"Just around the next bend." It's an ongoing joke with my wife, Karma, and me. I have this insatiable curiosity and drive that always pushes me on to the next bend, turn, curve, ridge, what have you, to see what is there. I love exploring on my mountain bike as it provides an outlet for this urge.
A couple of weeks ago, while spending a weekend in Island Park, Idaho, I was mountain-biking with my good friend, Rick. We were stopped, contemplating the snow-covered logging road ahead of us. It was only a hundred yards to where the road curved through the trees. I so wanted to push on and up through the trees to see if the road might possibly clear and permit us to complete the loop we had hoped to ride.
But we had already portaged several sections of snow, as well as a few hundred yards of forested terrain where there was no road. The rational side of me said the snow would be constant for the next few miles, but I still yearned to push on, just a little further, to see.
Above Publisher Dave rides towards another bend while wife Karma leaves her rational self behind at the cabin.
This time, rational thought finally prevailed. More because of soaked feet and clothes, and the steady rain that had been falling, than because I responded to my rational self. So Rick and I turned around, and headed back to the cabin to warm up, dry out, and sack out.
Rick is a great companion. Whether hiking or biking, he is the one person I can rely on to want to keep going just as much as I do. That explains why so many of our rides finish well after dark. We can always count on each other to want to ride "just a little bit further."
So, it was no surprise when Rick and I were a little late for dinner the next day. We had ridden from the opposite end of the loop we had wanted to do the previous day, before the snow and rain finally forced us back. Again, we portaged several sections of snow before we were finally turned back by an unending blanket of snow over the road ahead.
When heading back, we decided we had time to squeeze in a side trip rather than head directly back to our cabin. We followed a gravel road to where it crossed a creek. Off to the side of the road was a bulldozed berm, a sure sign of an old logging road that had been blocked off.
It was now time to head back for dinner (which I had promised to help prepare). Nevertheless, "Let's just go up a little way to see what it's like," I suggested. As expected, Rick readily agreed. To our pleasant surprise, the road tunnelled for several miles through the pines, next to the deep, clear creek as it meandered along. We followed moose tracks in the road, hoping to catch sight of one foraging in the forest stream. No such luck today.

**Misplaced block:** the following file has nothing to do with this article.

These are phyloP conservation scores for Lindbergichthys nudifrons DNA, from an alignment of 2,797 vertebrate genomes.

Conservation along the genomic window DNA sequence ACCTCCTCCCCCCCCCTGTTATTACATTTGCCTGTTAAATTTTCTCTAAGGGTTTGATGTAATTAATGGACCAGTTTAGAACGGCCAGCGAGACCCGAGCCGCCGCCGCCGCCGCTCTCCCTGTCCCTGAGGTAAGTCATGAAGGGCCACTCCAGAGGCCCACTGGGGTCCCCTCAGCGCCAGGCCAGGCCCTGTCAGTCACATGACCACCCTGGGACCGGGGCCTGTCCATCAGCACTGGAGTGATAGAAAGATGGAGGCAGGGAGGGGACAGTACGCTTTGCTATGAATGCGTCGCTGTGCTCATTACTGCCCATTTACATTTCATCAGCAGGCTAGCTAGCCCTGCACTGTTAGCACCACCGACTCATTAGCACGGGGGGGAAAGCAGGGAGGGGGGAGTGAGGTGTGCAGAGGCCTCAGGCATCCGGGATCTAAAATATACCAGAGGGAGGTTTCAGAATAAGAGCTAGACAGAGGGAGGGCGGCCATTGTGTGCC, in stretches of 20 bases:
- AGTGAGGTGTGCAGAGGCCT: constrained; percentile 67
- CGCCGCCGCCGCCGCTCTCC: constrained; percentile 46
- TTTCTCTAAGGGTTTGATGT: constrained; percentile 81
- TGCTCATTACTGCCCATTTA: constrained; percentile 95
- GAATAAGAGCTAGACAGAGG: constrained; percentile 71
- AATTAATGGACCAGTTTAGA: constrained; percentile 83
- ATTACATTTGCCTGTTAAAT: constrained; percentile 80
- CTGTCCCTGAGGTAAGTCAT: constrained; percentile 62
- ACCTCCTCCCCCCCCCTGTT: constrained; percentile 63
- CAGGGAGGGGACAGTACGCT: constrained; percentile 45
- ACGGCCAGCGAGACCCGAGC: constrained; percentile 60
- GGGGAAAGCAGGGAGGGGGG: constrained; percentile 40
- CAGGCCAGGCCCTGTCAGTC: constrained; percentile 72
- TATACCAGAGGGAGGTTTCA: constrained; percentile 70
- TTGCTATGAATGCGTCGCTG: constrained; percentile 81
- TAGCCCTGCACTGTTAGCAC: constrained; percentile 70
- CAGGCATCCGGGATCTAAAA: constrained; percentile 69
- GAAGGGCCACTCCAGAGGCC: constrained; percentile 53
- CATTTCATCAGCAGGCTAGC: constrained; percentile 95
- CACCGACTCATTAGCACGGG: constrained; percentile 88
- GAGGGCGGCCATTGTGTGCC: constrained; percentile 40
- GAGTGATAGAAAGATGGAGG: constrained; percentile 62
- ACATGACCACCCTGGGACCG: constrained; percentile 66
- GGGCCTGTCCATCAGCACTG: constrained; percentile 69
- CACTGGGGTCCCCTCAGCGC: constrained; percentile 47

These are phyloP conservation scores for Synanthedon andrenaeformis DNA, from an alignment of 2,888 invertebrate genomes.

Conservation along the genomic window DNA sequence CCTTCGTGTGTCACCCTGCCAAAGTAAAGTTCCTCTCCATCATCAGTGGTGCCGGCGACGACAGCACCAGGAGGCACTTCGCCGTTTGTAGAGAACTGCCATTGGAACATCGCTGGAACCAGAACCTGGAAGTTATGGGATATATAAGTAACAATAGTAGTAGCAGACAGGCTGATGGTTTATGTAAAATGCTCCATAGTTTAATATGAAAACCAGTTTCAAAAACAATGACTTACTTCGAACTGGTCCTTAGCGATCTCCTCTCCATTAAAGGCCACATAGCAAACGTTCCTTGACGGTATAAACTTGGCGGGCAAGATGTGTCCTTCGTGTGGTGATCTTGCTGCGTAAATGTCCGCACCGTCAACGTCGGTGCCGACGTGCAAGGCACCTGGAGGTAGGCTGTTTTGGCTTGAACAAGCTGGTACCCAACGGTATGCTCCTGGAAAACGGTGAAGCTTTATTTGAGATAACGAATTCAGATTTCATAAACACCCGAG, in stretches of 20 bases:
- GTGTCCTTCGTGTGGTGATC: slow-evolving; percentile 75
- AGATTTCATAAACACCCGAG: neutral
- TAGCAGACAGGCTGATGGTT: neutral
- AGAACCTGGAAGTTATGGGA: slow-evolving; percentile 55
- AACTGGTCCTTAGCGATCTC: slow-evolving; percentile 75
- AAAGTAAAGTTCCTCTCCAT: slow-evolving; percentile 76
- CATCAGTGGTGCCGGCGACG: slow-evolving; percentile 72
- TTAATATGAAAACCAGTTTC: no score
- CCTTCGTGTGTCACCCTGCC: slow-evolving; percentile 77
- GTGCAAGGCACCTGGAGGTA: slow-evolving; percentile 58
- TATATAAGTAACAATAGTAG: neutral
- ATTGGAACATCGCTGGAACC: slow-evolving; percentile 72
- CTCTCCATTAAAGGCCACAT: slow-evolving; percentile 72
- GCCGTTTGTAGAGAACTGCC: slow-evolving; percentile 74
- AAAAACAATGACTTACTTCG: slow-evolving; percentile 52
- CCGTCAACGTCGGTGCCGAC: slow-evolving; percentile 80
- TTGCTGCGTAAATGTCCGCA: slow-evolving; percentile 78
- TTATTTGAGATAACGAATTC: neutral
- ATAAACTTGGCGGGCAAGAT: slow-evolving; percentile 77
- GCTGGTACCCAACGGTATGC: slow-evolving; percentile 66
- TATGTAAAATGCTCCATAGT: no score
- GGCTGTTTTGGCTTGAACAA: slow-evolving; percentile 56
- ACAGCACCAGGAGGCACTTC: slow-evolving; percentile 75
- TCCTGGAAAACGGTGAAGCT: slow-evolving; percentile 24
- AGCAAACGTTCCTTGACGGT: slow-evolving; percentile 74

After awhile, we stopped briefly, and I mentioned to Rick that perhaps we should now turn back. After all, I was supposed to be back in time to help prepare dinner, and we were already running late.
"Let's just go up and around the next bend," Rick said. Bless you, I thought, and off we went, curious to find what pleasant picture would present itself next.
We finally did turn around, even though this lovely little canyon beckoned us onward. Arriving at the cabin, we found everyone had already eaten. Our wives were kind and forgiving, though, and we were allowed to have dinner.
Our discovery of this new trail was a real treat. It inspired us to take our wives back the next day to share in this scenic setting. We rode to where Rick and I had ridden the previous day. At that point, Rick and his wife had to turn back, but I was hoping to go "just a little further".
So I was pleased when Karma, much more the responsible, rational person than me, also wanted to wander on. We continued on till the road was suddenly blocked by a littering of fallen trees that looked like a forest god's game of pickup sticks.
Still compelled onward, we parked the bikes and worked our way over the trees to where the narrow canyon opened up into a wide vista of hills that rolled on up to the ascending mountains.
As we contemplated the grandeur spread before us, I was still compelled to push on, to follow this creek that continued to wind through the rolling landscape before us to its source.
But we were already behind schedule, and Karma does have some influence over me. So we turned around, and headed back to the cabin to pack and return to the responsibilities back home.
Robert Frost speaks of returning to the road not taken, only to realize "Yet knowing how way leads on to way, I doubted if I should ever come back."
I left that next bend in the creek, and the continuing curves to the springs
that feed it, for another day. Unlike Frost, I will return to this trail, to
ride my mountain bike, that marvelous machine, and to follow this creek to
the springs that give it birth.